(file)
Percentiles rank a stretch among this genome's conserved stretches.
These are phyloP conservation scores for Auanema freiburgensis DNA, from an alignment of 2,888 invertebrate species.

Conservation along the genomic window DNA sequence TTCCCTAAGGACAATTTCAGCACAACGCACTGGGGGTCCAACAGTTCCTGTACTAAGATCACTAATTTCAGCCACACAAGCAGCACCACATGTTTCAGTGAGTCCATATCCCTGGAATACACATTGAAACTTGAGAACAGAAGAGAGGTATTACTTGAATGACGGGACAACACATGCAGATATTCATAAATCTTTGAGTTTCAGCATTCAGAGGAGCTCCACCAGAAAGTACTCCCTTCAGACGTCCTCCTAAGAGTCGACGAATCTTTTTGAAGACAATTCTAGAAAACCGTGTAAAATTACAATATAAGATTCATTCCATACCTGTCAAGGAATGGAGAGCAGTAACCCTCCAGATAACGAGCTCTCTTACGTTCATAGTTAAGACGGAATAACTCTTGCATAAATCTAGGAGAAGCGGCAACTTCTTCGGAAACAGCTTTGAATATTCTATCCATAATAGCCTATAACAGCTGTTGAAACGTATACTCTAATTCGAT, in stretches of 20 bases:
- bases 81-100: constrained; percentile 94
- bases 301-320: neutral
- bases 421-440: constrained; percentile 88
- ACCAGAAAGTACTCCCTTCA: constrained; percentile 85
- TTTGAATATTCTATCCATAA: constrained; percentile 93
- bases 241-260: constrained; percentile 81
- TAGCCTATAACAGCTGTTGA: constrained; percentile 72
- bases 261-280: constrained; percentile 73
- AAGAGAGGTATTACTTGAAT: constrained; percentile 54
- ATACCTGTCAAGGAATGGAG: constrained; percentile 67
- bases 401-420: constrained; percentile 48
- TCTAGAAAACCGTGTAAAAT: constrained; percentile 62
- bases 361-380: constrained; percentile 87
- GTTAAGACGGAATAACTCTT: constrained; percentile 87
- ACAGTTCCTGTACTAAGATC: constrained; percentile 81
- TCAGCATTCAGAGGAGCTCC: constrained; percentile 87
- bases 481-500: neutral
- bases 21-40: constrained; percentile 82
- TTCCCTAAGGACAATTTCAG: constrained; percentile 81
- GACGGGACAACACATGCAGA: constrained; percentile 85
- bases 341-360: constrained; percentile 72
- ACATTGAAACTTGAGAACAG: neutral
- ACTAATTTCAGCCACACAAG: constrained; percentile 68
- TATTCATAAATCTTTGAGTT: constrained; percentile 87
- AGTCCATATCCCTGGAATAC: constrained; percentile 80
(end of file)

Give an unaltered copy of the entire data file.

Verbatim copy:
Percentiles rank a stretch among this genome's conserved stretches.
These are phyloP conservation scores for Auanema freiburgensis DNA, from an alignment of 2,888 invertebrate species.

Conservation along the genomic window DNA sequence TTCCCTAAGGACAATTTCAGCACAACGCACTGGGGGTCCAACAGTTCCTGTACTAAGATCACTAATTTCAGCCACACAAGCAGCACCACATGTTTCAGTGAGTCCATATCCCTGGAATACACATTGAAACTTGAGAACAGAAGAGAGGTATTACTTGAATGACGGGACAACACATGCAGATATTCATAAATCTTTGAGTTTCAGCATTCAGAGGAGCTCCACCAGAAAGTACTCCCTTCAGACGTCCTCCTAAGAGTCGACGAATCTTTTTGAAGACAATTCTAGAAAACCGTGTAAAATTACAATATAAGATTCATTCCATACCTGTCAAGGAATGGAGAGCAGTAACCCTCCAGATAACGAGCTCTCTTACGTTCATAGTTAAGACGGAATAACTCTTGCATAAATCTAGGAGAAGCGGCAACTTCTTCGGAAACAGCTTTGAATATTCTATCCATAATAGCCTATAACAGCTGTTGAAACGTATACTCTAATTCGAT, in stretches of 20 bases:
- bases 81-100: constrained; percentile 94
- bases 301-320: neutral
- bases 421-440: constrained; percentile 88
- ACCAGAAAGTACTCCCTTCA: constrained; percentile 85
- TTTGAATATTCTATCCATAA: constrained; percentile 93
- bases 241-260: constrained; percentile 81
- TAGCCTATAACAGCTGTTGA: constrained; percentile 72
- bases 261-280: constrained; percentile 73
- AAGAGAGGTATTACTTGAAT: constrained; percentile 54
- ATACCTGTCAAGGAATGGAG: constrained; percentile 67
- bases 401-420: constrained; percentile 48
- TCTAGAAAACCGTGTAAAAT: constrained; percentile 62
- bases 361-380: constrained; percentile 87
- GTTAAGACGGAATAACTCTT: constrained; percentile 87
- ACAGTTCCTGTACTAAGATC: constrained; percentile 81
- TCAGCATTCAGAGGAGCTCC: constrained; percentile 87
- bases 481-500: neutral
- bases 21-40: constrained; percentile 82
- TTCCCTAAGGACAATTTCAG: constrained; percentile 81
- GACGGGACAACACATGCAGA: constrained; percentile 85
- bases 341-360: constrained; percentile 72
- ACATTGAAACTTGAGAACAG: neutral
- ACTAATTTCAGCCACACAAG: constrained; percentile 68
- TATTCATAAATCTTTGAGTT: constrained; percentile 87
- AGTCCATATCCCTGGAATAC: constrained; percentile 80